The early thinking that goes into transition planning also can help eliminate many of the stresses that life-altering events can create. Divorces can often turn messy and leave a company in financial ruins if the shares are purchased with mixed money. You don't have to look far to find stories of such disasters.

The Los Angeles Dodgers, the storied baseball franchise, have become the laughing stock of the sports world over the past year due to the financial ruin wrought by the divorce between owner Frank McCourt and his wife, Jamie. The team filed for bankruptcy protection a few months ago after rumors swirled it might not be able to pay its players.

While the Dodgers may be a prominent example, it ultimately isn't much different than what can happen when the husband and wife running a construction supply company decide to split, or a child who is in line to take over gets involved in a nasty divorce.

Stier Supply of Irmo, S.C., is set up so that if one of owner Jon Stier's children owns stock and one of the children's marriages dissolves, the stock gets put into the company's treasury.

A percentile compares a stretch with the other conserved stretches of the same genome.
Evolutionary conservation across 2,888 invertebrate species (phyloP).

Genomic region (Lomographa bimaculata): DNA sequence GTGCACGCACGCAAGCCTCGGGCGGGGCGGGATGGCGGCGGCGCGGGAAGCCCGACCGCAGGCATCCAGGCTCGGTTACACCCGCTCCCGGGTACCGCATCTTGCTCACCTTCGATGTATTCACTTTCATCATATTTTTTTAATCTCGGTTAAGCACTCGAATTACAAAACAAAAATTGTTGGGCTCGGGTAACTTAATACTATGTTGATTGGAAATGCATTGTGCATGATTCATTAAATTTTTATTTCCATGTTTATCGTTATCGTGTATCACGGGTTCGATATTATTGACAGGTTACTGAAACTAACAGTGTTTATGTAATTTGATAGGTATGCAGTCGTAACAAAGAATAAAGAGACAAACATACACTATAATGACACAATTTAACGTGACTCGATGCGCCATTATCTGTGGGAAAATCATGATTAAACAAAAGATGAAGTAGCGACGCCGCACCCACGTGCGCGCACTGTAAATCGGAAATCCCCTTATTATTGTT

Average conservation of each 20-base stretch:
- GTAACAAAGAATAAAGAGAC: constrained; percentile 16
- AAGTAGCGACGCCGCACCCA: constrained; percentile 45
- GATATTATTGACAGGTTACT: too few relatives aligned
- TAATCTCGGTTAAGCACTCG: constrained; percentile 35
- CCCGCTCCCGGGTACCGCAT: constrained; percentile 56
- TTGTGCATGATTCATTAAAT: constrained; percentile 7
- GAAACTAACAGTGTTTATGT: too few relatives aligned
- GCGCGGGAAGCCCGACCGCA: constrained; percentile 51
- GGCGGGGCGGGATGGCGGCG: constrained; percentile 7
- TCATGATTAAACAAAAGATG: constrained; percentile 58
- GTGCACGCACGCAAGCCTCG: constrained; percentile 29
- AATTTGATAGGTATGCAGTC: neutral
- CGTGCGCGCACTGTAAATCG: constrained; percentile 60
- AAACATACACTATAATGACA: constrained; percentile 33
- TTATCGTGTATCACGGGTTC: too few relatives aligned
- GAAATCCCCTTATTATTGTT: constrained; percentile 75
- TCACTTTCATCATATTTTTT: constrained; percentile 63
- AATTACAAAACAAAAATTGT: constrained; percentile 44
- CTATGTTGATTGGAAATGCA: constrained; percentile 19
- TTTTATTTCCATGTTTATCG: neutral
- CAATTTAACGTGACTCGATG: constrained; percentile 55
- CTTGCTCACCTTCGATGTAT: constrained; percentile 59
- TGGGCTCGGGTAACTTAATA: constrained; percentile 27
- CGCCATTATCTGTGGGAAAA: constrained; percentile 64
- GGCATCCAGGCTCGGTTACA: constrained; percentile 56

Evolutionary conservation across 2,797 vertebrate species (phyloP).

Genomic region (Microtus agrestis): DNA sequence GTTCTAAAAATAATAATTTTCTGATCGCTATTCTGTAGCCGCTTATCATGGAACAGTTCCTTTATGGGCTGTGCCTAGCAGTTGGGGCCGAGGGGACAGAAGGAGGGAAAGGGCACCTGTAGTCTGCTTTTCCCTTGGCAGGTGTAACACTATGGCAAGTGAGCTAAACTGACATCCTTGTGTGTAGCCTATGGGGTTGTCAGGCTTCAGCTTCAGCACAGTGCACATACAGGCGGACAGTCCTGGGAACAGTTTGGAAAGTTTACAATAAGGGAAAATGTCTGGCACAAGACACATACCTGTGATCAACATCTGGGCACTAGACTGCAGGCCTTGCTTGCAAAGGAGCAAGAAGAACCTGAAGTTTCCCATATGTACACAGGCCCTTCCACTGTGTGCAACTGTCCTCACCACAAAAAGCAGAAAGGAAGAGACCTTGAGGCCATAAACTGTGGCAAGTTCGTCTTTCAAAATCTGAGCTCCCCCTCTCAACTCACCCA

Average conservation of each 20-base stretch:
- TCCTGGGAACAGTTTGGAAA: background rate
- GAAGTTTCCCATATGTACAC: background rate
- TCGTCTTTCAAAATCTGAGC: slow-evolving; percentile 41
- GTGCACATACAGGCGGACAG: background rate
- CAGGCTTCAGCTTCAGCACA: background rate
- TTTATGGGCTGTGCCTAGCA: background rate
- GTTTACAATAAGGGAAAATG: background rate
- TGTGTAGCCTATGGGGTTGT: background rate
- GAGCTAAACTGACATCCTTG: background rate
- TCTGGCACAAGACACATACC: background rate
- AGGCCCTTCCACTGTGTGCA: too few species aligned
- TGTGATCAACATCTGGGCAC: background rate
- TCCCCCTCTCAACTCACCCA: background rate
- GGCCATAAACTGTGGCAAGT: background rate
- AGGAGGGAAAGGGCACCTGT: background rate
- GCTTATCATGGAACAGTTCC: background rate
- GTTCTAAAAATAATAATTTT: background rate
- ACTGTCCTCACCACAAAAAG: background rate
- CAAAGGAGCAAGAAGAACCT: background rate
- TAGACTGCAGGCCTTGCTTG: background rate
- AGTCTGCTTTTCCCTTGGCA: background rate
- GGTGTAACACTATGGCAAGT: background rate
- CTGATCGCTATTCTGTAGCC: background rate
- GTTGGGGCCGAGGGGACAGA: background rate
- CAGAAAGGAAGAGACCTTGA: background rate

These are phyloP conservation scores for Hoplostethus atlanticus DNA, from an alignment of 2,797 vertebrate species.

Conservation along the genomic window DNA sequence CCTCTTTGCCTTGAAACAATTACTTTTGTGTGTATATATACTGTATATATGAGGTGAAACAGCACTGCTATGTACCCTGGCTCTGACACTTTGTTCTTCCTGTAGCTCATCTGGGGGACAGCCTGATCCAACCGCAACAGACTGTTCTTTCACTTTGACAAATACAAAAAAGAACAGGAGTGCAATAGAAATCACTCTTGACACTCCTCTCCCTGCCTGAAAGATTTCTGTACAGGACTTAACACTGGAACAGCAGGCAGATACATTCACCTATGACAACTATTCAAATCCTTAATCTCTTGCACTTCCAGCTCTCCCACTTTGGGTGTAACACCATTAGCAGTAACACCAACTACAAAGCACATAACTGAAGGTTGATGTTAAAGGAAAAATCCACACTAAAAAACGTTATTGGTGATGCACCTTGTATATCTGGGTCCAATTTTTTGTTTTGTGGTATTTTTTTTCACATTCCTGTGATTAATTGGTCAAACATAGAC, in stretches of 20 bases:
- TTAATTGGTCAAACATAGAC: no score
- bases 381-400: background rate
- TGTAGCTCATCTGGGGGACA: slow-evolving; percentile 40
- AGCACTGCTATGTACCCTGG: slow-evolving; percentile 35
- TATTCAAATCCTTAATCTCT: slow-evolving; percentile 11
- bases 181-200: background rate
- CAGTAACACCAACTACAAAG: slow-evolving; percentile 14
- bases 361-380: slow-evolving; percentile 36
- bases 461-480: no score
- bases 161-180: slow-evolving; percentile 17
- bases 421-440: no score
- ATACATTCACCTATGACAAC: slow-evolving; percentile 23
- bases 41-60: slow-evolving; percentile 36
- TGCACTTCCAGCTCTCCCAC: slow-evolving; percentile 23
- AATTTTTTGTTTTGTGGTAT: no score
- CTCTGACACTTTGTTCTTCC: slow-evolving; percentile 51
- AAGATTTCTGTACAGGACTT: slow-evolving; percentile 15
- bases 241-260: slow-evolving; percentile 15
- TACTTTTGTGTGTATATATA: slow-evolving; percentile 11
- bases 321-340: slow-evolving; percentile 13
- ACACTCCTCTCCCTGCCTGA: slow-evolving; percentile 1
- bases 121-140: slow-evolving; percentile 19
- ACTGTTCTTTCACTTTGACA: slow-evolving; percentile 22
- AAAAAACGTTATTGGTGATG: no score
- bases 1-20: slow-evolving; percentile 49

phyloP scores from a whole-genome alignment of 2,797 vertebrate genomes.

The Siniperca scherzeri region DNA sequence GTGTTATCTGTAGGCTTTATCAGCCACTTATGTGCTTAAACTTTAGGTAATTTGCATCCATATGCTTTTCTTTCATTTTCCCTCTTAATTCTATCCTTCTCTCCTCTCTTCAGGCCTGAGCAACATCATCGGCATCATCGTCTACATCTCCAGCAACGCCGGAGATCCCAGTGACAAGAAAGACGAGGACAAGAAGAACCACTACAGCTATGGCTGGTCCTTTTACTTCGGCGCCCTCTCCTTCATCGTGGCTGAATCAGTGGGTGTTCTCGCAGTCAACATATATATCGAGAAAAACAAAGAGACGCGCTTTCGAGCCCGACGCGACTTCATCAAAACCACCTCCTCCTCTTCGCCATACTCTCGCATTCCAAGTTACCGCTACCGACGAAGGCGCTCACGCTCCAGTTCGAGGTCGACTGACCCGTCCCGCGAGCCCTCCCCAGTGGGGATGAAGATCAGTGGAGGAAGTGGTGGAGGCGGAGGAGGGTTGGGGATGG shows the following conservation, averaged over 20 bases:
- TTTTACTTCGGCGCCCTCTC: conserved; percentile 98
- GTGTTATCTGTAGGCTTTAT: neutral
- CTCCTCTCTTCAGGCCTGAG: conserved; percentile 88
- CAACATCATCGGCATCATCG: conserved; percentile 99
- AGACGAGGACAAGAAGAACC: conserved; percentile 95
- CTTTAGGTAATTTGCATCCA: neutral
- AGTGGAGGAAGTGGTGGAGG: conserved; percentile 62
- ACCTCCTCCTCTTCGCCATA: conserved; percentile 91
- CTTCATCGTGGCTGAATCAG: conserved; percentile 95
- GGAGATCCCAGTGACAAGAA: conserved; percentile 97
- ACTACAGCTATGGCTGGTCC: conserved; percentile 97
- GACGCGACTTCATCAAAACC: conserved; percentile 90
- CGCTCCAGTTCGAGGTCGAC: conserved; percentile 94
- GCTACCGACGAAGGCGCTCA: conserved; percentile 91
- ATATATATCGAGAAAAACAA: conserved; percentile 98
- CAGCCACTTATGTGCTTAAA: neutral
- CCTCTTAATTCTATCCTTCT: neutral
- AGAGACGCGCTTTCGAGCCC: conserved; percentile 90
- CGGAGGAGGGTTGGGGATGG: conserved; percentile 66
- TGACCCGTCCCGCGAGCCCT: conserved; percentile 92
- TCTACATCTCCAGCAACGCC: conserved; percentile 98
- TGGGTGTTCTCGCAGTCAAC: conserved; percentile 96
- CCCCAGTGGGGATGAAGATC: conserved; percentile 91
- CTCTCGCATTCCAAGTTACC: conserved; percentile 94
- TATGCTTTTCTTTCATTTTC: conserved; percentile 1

"That goes to restricting the stocks, pre-nuptial agreements, and whatnot," Stier says. "It can tear a business up. These are just things that have to be looked at and talked about."

Restrictions also can be placed on children's stock for more positive reasons. At Siewers Lumber, any family member who wants to get involved with the family business must work outside it for at least five years. The Siewers brothers added that restriction to encourage the next generation to bring in new ideas that will benefit the company once they finally join the payroll. In addition, the five-year rule helps insure that those children who merit stock are fully invested in the company and truly interested in owning it before they are given stock.

"We learned through the family forum that, as they get out of school, they go elsewhere and learn new ideas and a different way, a different process, a different mindset, and hopefully bring some of that back to the business," Richie Siewers says.